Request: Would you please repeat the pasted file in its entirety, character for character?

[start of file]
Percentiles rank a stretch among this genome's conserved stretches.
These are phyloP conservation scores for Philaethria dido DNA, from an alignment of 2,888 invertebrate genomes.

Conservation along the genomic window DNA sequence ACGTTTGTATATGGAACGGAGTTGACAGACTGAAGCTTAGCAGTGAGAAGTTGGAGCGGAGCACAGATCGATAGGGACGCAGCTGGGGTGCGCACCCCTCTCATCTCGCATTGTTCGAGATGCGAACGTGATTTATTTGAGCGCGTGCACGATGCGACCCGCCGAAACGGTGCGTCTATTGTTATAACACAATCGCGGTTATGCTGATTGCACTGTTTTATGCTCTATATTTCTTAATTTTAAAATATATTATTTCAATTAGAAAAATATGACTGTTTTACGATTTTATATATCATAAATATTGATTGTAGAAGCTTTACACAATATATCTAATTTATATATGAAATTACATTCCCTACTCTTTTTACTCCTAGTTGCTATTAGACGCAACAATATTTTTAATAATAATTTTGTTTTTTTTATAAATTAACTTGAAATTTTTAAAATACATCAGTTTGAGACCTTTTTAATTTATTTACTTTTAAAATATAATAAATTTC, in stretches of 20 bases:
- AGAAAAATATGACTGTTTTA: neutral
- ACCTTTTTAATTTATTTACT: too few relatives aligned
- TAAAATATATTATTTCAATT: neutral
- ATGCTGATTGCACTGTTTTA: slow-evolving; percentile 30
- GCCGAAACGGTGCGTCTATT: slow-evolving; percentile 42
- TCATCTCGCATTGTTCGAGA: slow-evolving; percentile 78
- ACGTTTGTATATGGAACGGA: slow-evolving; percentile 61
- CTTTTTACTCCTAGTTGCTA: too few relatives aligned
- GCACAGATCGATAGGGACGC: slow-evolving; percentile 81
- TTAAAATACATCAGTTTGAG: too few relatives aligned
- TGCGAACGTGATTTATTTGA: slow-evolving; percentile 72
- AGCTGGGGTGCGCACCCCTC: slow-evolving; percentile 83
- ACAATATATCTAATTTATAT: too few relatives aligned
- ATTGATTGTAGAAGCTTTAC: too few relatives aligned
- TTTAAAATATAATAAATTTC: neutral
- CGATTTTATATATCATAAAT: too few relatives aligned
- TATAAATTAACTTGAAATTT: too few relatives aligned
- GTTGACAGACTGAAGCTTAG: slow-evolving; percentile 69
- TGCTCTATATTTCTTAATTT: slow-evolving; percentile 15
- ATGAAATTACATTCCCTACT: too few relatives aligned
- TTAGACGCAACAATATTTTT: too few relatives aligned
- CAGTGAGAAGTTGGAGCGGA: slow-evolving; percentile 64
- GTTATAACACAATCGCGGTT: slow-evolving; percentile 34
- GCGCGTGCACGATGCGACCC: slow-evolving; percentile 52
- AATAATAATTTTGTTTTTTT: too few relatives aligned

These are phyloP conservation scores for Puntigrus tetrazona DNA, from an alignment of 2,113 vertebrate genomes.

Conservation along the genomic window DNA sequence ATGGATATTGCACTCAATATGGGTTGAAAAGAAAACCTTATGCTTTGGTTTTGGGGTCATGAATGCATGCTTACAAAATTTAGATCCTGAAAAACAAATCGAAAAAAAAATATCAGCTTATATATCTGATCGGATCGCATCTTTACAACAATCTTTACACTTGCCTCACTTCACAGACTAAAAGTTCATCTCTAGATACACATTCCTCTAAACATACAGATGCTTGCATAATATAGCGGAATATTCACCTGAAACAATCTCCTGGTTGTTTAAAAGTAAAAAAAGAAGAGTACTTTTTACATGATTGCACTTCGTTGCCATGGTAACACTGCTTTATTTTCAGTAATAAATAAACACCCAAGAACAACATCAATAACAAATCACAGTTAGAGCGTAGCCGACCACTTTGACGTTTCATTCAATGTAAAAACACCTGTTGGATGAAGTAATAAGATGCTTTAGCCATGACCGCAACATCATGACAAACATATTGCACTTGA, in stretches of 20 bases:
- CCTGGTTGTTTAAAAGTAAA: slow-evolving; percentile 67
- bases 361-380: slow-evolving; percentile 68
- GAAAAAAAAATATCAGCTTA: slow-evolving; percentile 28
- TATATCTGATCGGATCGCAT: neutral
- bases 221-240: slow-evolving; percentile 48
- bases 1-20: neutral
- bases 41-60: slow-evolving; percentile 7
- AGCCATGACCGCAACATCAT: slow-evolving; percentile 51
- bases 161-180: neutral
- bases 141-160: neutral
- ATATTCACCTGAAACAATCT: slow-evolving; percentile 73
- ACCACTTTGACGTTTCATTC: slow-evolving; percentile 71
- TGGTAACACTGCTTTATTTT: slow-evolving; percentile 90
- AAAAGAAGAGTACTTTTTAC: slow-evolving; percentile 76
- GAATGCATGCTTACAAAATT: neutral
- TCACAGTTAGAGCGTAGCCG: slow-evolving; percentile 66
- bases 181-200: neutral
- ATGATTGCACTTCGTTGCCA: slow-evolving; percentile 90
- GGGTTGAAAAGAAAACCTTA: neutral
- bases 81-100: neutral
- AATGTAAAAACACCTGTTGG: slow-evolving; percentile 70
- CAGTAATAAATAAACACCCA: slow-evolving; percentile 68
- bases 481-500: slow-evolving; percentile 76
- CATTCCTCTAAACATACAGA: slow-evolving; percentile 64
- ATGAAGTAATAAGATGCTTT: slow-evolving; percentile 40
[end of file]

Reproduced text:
Percentiles rank a stretch among this genome's conserved stretches.
These are phyloP conservation scores for Philaethria dido DNA, from an alignment of 2,888 invertebrate genomes.

Conservation along the genomic window DNA sequence ACGTTTGTATATGGAACGGAGTTGACAGACTGAAGCTTAGCAGTGAGAAGTTGGAGCGGAGCACAGATCGATAGGGACGCAGCTGGGGTGCGCACCCCTCTCATCTCGCATTGTTCGAGATGCGAACGTGATTTATTTGAGCGCGTGCACGATGCGACCCGCCGAAACGGTGCGTCTATTGTTATAACACAATCGCGGTTATGCTGATTGCACTGTTTTATGCTCTATATTTCTTAATTTTAAAATATATTATTTCAATTAGAAAAATATGACTGTTTTACGATTTTATATATCATAAATATTGATTGTAGAAGCTTTACACAATATATCTAATTTATATATGAAATTACATTCCCTACTCTTTTTACTCCTAGTTGCTATTAGACGCAACAATATTTTTAATAATAATTTTGTTTTTTTTATAAATTAACTTGAAATTTTTAAAATACATCAGTTTGAGACCTTTTTAATTTATTTACTTTTAAAATATAATAAATTTC, in stretches of 20 bases:
- AGAAAAATATGACTGTTTTA: neutral
- ACCTTTTTAATTTATTTACT: too few relatives aligned
- TAAAATATATTATTTCAATT: neutral
- ATGCTGATTGCACTGTTTTA: slow-evolving; percentile 30
- GCCGAAACGGTGCGTCTATT: slow-evolving; percentile 42
- TCATCTCGCATTGTTCGAGA: slow-evolving; percentile 78
- ACGTTTGTATATGGAACGGA: slow-evolving; percentile 61
- CTTTTTACTCCTAGTTGCTA: too few relatives aligned
- GCACAGATCGATAGGGACGC: slow-evolving; percentile 81
- TTAAAATACATCAGTTTGAG: too few relatives aligned
- TGCGAACGTGATTTATTTGA: slow-evolving; percentile 72
- AGCTGGGGTGCGCACCCCTC: slow-evolving; percentile 83
- ACAATATATCTAATTTATAT: too few relatives aligned
- ATTGATTGTAGAAGCTTTAC: too few relatives aligned
- TTTAAAATATAATAAATTTC: neutral
- CGATTTTATATATCATAAAT: too few relatives aligned
- TATAAATTAACTTGAAATTT: too few relatives aligned
- GTTGACAGACTGAAGCTTAG: slow-evolving; percentile 69
- TGCTCTATATTTCTTAATTT: slow-evolving; percentile 15
- ATGAAATTACATTCCCTACT: too few relatives aligned
- TTAGACGCAACAATATTTTT: too few relatives aligned
- CAGTGAGAAGTTGGAGCGGA: slow-evolving; percentile 64
- GTTATAACACAATCGCGGTT: slow-evolving; percentile 34
- GCGCGTGCACGATGCGACCC: slow-evolving; percentile 52
- AATAATAATTTTGTTTTTTT: too few relatives aligned

These are phyloP conservation scores for Puntigrus tetrazona DNA, from an alignment of 2,113 vertebrate genomes.

Conservation along the genomic window DNA sequence ATGGATATTGCACTCAATATGGGTTGAAAAGAAAACCTTATGCTTTGGTTTTGGGGTCATGAATGCATGCTTACAAAATTTAGATCCTGAAAAACAAATCGAAAAAAAAATATCAGCTTATATATCTGATCGGATCGCATCTTTACAACAATCTTTACACTTGCCTCACTTCACAGACTAAAAGTTCATCTCTAGATACACATTCCTCTAAACATACAGATGCTTGCATAATATAGCGGAATATTCACCTGAAACAATCTCCTGGTTGTTTAAAAGTAAAAAAAGAAGAGTACTTTTTACATGATTGCACTTCGTTGCCATGGTAACACTGCTTTATTTTCAGTAATAAATAAACACCCAAGAACAACATCAATAACAAATCACAGTTAGAGCGTAGCCGACCACTTTGACGTTTCATTCAATGTAAAAACACCTGTTGGATGAAGTAATAAGATGCTTTAGCCATGACCGCAACATCATGACAAACATATTGCACTTGA, in stretches of 20 bases:
- CCTGGTTGTTTAAAAGTAAA: slow-evolving; percentile 67
- bases 361-380: slow-evolving; percentile 68
- GAAAAAAAAATATCAGCTTA: slow-evolving; percentile 28
- TATATCTGATCGGATCGCAT: neutral
- bases 221-240: slow-evolving; percentile 48
- bases 1-20: neutral
- bases 41-60: slow-evolving; percentile 7
- AGCCATGACCGCAACATCAT: slow-evolving; percentile 51
- bases 161-180: neutral
- bases 141-160: neutral
- ATATTCACCTGAAACAATCT: slow-evolving; percentile 73
- ACCACTTTGACGTTTCATTC: slow-evolving; percentile 71
- TGGTAACACTGCTTTATTTT: slow-evolving; percentile 90
- AAAAGAAGAGTACTTTTTAC: slow-evolving; percentile 76
- GAATGCATGCTTACAAAATT: neutral
- TCACAGTTAGAGCGTAGCCG: slow-evolving; percentile 66
- bases 181-200: neutral
- ATGATTGCACTTCGTTGCCA: slow-evolving; percentile 90
- GGGTTGAAAAGAAAACCTTA: neutral
- bases 81-100: neutral
- AATGTAAAAACACCTGTTGG: slow-evolving; percentile 70
- CAGTAATAAATAAACACCCA: slow-evolving; percentile 68
- bases 481-500: slow-evolving; percentile 76
- CATTCCTCTAAACATACAGA: slow-evolving; percentile 64
- ATGAAGTAATAAGATGCTTT: slow-evolving; percentile 40